Although I may be a “seasoned” educator who does have the content know-how, I also know that the last person my children want teaching them is ME. And when I momentarily forget this and offer unsolicited advice, my son and daughter are quite quick to remind me! Let’s aim to better prepare family members and loved ones to support learning, without feeling the pressure to instruct. I have found that caregivers often appreciate hearing about playful, easy-to-infuse ways to support word learning outside of school that do not feel like… school. There are infinite ideas that require no prep, no special equipment or materials, and can be done in the midst of the daily hustle and bustle of school day afternoons and evenings. Here are a three low-pressure ideas to share with home partners: 

  • Provide access to all kinds of books and texts. Make frequent trips to the library. Read to, with, and beside your child as frequently as possible. Build a habit of noticing and thinking about words while reading. Afterward, support budding vocabularies by talking about and using some of these new and interesting words.  
  • Talk together while in the car, on the bus, or on the subway or train. Don’t shy away from using more sophisticated words in your conversations. Explain the meaning of new words using more familiar language and share different times and places where these words might be used.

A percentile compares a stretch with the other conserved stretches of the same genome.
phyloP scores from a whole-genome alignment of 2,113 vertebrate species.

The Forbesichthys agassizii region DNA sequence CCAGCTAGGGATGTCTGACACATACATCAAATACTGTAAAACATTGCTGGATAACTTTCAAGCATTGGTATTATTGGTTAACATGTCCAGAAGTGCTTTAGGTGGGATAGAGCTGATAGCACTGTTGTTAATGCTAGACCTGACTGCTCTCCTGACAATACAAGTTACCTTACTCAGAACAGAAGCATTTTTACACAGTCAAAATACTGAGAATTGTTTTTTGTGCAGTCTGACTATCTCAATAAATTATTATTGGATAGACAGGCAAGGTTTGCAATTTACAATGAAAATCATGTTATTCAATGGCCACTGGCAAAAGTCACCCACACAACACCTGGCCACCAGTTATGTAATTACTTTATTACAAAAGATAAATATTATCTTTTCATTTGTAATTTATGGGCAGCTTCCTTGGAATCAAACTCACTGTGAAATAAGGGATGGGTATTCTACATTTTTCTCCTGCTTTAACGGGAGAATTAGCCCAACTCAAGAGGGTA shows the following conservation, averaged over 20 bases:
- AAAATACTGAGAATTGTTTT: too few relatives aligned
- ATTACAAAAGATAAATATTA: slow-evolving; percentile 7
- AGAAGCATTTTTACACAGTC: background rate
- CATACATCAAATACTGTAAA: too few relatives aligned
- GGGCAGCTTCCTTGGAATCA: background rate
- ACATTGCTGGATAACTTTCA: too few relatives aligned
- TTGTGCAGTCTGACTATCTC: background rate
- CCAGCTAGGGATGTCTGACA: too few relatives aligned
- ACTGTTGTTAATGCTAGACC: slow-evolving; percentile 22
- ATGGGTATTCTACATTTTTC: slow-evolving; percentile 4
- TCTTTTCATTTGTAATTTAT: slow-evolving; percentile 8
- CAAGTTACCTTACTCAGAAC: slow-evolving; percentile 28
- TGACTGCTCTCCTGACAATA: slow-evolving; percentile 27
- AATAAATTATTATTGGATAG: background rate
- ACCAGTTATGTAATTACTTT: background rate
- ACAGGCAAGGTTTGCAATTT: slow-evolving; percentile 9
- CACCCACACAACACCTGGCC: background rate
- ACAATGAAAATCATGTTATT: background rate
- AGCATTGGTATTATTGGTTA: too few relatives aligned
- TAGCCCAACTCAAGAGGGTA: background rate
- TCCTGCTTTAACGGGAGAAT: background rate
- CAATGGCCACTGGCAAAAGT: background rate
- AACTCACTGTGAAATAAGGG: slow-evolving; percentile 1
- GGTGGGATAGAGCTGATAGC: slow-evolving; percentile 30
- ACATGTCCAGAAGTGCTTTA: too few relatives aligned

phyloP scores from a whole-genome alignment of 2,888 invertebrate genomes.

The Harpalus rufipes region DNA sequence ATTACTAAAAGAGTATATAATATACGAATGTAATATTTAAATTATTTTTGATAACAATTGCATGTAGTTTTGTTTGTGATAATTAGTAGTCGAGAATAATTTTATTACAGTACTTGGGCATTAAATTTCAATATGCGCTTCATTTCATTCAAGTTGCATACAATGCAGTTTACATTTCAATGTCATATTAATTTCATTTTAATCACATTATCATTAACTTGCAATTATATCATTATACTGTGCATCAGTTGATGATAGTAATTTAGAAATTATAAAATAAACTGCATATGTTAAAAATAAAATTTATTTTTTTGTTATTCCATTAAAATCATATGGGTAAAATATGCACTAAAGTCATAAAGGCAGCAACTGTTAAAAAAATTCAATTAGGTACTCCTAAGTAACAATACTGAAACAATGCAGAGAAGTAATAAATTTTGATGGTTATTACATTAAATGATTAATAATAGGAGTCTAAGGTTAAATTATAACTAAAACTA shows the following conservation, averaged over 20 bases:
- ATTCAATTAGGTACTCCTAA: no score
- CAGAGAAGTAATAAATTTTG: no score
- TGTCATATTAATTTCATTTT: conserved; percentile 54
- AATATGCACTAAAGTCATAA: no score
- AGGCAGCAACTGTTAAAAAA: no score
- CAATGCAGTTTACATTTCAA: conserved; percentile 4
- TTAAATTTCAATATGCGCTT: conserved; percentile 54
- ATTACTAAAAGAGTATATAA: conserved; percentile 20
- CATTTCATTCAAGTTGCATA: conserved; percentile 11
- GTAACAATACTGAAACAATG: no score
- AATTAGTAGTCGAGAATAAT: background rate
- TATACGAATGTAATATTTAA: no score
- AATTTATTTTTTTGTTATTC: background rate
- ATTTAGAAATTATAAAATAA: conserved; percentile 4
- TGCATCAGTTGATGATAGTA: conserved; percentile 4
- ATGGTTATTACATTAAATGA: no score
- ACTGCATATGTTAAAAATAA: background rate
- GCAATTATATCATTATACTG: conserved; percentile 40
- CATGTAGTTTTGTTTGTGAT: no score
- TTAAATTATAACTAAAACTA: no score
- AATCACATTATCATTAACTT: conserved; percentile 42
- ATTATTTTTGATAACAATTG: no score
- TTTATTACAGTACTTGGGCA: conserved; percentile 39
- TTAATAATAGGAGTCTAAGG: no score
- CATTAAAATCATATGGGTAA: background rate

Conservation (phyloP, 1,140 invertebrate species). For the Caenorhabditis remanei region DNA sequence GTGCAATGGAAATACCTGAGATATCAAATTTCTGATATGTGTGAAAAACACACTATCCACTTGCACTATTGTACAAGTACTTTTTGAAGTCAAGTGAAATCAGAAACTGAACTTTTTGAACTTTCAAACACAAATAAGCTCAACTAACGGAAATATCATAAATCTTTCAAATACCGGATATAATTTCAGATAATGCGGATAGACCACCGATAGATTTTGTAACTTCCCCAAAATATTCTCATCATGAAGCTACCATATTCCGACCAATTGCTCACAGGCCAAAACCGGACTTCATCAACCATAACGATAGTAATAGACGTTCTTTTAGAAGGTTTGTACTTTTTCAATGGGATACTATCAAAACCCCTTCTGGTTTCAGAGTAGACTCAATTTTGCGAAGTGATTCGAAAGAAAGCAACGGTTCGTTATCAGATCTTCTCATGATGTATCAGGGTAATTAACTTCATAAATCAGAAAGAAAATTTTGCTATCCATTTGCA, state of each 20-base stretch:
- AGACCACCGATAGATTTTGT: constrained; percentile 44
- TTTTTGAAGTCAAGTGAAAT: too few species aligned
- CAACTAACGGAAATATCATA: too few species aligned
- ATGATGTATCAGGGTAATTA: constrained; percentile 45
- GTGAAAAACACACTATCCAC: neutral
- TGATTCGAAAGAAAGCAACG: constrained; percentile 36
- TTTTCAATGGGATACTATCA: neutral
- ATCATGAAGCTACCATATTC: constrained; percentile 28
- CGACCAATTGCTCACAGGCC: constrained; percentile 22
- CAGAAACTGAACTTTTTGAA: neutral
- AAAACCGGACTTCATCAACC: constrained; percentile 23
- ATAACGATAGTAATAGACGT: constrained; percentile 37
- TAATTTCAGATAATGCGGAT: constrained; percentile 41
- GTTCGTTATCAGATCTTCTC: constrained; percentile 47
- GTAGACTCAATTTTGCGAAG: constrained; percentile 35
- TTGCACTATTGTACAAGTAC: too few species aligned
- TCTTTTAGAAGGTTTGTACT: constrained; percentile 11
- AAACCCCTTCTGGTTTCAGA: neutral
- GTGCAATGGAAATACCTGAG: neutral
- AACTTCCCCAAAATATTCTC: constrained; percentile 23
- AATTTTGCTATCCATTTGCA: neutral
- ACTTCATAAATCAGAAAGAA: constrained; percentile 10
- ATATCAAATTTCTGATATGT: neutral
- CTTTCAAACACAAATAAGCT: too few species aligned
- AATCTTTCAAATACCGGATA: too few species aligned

• Play games together—“word-themed” games are fun and functional! There are a ton of different family-friendly games (like Bananagrams, shown in the photo above) that highlight and showcase words. Pictionary and charades are always options that remind us “no purchase is necessary” to have some family word fun.  

Provide Additional Ideas To Ignite and Support Playful Word Exploring

There are lighthearted methods of encouraging word exploring at home — that do not involve assigning homework, distributing packets, or dispensing login information. When we find feasible and reasonable ways to guide caregivers, we enable excitement around and interest in words to flourish, even when students are not in school. Because the pace of summer is often a bit slower (and we know so much about the impact of the “summer slide”) the end of the year is the perfect time to share home ideas that have the power to energize inquiry around words. Here are family tested and approved ideas to jumpstart imaginations of what could be done at home: 

  • Encourage caregivers to create word-makerspace opportunities! At home, children can create and build letters and words with commonly-found household items. This kind of constructive play is enjoyed by many students throughout and beyond the early elementary grades. Depending on availability, preferences, and/or allergies, a few options include sidewalk chalk, shaving cream, whipped cream, sand, magnetic letters, toy building bricks, and cereal. Sticks, pebbles, and other (free) materials found out in nature provide even more variety and sensory experiences while word building—the options are infinite!